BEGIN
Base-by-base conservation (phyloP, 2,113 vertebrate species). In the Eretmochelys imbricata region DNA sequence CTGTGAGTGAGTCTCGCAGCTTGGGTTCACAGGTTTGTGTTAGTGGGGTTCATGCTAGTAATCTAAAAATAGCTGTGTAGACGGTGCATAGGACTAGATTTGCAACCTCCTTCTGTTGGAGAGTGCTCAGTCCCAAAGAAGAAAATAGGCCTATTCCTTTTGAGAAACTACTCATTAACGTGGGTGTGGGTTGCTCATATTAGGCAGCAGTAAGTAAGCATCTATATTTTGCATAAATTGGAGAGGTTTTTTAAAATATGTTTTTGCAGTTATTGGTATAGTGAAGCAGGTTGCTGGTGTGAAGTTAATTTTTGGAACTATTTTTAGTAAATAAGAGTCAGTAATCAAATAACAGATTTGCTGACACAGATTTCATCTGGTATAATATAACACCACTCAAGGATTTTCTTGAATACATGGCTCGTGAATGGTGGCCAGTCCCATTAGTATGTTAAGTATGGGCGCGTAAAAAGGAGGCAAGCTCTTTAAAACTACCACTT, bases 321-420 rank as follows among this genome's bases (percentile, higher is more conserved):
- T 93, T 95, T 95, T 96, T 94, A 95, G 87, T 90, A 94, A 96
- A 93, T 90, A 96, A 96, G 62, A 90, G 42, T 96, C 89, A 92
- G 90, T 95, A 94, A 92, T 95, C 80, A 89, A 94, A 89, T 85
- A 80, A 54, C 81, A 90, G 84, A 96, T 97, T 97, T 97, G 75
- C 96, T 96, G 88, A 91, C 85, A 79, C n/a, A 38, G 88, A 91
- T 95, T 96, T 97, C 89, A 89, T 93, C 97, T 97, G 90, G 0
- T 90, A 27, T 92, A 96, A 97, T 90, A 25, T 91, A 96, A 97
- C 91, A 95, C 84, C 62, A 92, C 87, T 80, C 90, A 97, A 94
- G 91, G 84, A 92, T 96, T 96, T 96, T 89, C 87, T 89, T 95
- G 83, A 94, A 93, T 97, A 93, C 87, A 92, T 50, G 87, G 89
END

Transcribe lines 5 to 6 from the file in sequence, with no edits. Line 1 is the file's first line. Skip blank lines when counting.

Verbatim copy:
- A 80, A 54, C 81, A 90, G 84, A 96, T 97, T 97, T 97, G 75
- C 96, T 96, G 88, A 91, C 85, A 79, C n/a, A 38, G 88, A 91